I’ve never been a particularly huge fan of gnocchi, the little potato dumplings common in Italy, often served with a tomato sauce. I will make them and serve them as a side… pan seared in butter.
The traditional gnocchi is actually boiled not pan seared.
For whatever reason, perhaps my friend Marilyn’s recent trip and boasting of great gnocchi, I have recently been on a gnocchi kick – trying to make the lightest best version I can.
So in several attempts I have found several things out.
The first of which, is I actually like gnocchi. Who knew?!… boiled instead of pan seared even! Secondly, I like it with a cream sauce, vs. a tomato sauce.
So what is gnocchi? Gnocchi can be made with ricotta cheese, but traditionally it is made with potatoes, egg, and flour. The potatoes are cooked, generally boiled, then mashed together with a single egg and just enough flour to bring it together to a dough. This dough is then rolled into ‘ropes’ and cut into little cylindrical pieces. The Italian way is to then roll these little pieces across the tines of a fork to imprint grooves into the gnocchi to hold the sauce.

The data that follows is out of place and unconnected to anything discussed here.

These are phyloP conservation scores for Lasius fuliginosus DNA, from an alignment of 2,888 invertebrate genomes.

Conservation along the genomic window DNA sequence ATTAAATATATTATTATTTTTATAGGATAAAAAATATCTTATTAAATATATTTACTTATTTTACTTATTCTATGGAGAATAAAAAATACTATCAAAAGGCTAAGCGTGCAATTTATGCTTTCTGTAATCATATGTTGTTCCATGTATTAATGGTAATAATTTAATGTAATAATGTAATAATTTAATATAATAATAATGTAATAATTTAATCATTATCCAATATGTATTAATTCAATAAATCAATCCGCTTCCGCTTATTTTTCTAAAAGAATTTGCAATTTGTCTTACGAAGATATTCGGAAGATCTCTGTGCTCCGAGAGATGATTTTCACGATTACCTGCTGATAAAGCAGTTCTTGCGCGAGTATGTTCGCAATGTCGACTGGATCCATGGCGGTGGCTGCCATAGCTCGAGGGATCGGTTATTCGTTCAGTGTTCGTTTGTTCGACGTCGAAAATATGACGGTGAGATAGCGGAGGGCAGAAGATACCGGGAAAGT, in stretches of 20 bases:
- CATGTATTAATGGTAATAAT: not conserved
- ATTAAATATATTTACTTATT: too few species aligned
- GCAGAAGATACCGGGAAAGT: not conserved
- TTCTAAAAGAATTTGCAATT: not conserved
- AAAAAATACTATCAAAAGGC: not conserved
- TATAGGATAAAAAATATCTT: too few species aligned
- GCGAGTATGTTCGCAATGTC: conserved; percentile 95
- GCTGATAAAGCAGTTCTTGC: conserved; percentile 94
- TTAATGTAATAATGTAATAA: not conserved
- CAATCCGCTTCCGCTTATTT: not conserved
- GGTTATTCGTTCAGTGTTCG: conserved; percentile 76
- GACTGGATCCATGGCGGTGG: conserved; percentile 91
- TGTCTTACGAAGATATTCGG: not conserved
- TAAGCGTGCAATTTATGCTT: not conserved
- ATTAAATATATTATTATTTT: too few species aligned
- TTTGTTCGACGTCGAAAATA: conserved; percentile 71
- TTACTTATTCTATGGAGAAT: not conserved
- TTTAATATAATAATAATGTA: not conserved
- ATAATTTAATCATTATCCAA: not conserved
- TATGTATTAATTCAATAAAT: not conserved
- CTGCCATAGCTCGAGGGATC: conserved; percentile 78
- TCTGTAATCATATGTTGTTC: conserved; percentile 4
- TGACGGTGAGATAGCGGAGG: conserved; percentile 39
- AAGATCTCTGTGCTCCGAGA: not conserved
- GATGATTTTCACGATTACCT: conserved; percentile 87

So having done some experimentation I found that to produce the lightest gnocchi, the potatoes should be baked, not boiled, and as soon as they are cooked through, mashed (I use a ricer, you can use a box grater if you don’t have a ricer.. or even a fork) and left to steam dry on a cookie sheet. This step allows the potatoes to dry so they are not wet when you make the dough. A drier dough makes a lighter gnocchi.
Once dried (I do this first thing in the morning, and come back to it at dinner time), add 1 egg and just enough flour to bind, about 1/4 cup. Additionally, I added half as much ricotta as potatoes for an extra light rendition of my gnocchi. (Ricotta should be left out in a strainer to drain the liquid, then squeezed in a cheese cloth to make sure it was plenty dry.) I also added flavor agents like parmesan cheese, roasted garlic, and salt. (Truffle oil is also tasty in your gnocchi, particularly with a mushroom cream sauce.)
Then I roll into a rope, cut into pieces and throw into salted boiling water. I skip the tines of the fork bit.
I make a cream sauce by sauting onion and garlic. I made two versions of cream sauce I liked… one I added a variety of mushrooms, then the cream. The other I added sausage, spinach, and peas… then cream. Both were good.
Let the gnocchi come to the top of the boiling water and sit for a minute or two, then remove with a slotted spoon and add to the cream sauce.
They were very light and delicious. I think even Marilyn would approve.
Pity she is on a diet now after coming home from Italy, and doesn’t want any.